While I am reading these in order, this one goes back to before Sherlock Holmes married (stop laughing if this is news to you) and when his wife to be was about 17 and the two of them were just master and apprentice and hiding out in the Middle East. It links in with the first book and was quite good. I find myself turning to these books when I want to read something that is more gripping than a cosy mystery, but not terribly complicated. 

#6 Murder Underground

#7 Death on the Cherwell
by Mavis Doriel Hay

These two were in my 'recommendations' on Amazon and are part of a republished set called "British Library Crime Classics". I suspect these might stem from the popularity of the crime writing exhibition KnittingOnTheGreen and I went to last year which I blogged about here. Ms Hay only wrote three mysteries between the wars and then got involved in war work and went on to write more about traditional crafts. A lady after my own heart. Both books were well written and had a good pace to them. Two people from the first pop up in the second but both involve a group of about 10 people who could have had a motive for the doings. I would recommend either to anyone who likes a bit of classic crime. 

#8 How To Wash A Cat
by Rebecca M Hale

You know how sometimes you quite like a book but there is one character you cannot stand? Well let me state now that if that guy Monty is in any of her other books there is absolutely no way I can read them. He was intolerable. And the lead's reaction to him was unfathomable. I would have had him arrested at the very least for repeated breaking and entering, never mind telling him to GO AWAY for five frickin minutes and leave me in peace. Apart from Monty...calm down Byrne...this was a very enjoyable and fast read where a woman with two cats inherits an antique shop from her Uncle. Secret passages and buried treasure can only be mere pages away. It looks like this is the first in the series so I may try another, but only if someone has first redacted all mentions of Monty.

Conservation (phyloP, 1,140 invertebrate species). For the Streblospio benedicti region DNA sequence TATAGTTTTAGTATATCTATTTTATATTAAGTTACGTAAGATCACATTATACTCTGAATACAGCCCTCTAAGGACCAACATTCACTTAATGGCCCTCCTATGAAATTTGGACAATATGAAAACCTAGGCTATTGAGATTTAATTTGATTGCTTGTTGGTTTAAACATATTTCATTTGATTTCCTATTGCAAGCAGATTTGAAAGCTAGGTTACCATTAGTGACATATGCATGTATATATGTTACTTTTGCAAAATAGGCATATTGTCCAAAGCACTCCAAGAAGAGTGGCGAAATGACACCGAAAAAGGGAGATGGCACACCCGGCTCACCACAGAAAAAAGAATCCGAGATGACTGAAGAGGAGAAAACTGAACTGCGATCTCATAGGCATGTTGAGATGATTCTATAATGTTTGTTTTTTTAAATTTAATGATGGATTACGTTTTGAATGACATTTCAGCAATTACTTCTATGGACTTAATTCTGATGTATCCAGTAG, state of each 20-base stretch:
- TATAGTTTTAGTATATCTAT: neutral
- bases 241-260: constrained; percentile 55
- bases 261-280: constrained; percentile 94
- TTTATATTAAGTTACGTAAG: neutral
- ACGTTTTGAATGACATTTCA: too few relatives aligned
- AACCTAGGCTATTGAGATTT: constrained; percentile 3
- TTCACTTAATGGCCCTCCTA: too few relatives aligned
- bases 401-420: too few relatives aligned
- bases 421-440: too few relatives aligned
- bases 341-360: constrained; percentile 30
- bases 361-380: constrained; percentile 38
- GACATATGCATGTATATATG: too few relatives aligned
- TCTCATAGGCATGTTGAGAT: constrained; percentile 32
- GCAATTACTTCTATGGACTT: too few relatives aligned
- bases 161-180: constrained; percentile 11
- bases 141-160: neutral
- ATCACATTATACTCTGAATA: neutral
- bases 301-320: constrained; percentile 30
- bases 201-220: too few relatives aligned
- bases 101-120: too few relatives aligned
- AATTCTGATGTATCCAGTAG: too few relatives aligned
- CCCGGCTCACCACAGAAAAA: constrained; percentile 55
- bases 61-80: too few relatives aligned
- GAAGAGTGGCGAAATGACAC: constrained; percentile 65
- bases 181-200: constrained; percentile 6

#9 An Expert in Murder (Audiobook)
by Nicola Upson

This is the first of the 'Josephine Tey Mysteries' which it is a bit odd to be reading because I didn't like Ms Tey's actual work when I read it. However, this listen was enough to make me think I should give it another go, as I very much enjoyed this story. This is a series Knitting on the Green has reviewed several times and has the author as one of the main characters although she doesn't butt in - it is the police who do the actual detection while she has her own thing going on in the background. Admittedly she reaches the solution before they do but that is kind of accidental. I really enjoyed this and would recommend it. 

#10 The Case is Closed (Audiobook)
by Patricia Wentworth

I usually love Miss Silver books but this one was a real downer to start with. Endless prose about how hard a woman's life is after her husband, who claims his innocence, is convicted of murdering his uncle. It takes her plucky friend to pluckily contact her plucky ex-fiance who in turn pluckily contacts Miss Silver to discover the truth. There's a lot of pluck in this one. Once you wade past the doom of a beginning this is actually very good with lots of investigating by Miss S and a few near misses for the plucky lovely. I won't spoil things by saying whether she is reconciled with the ex or not...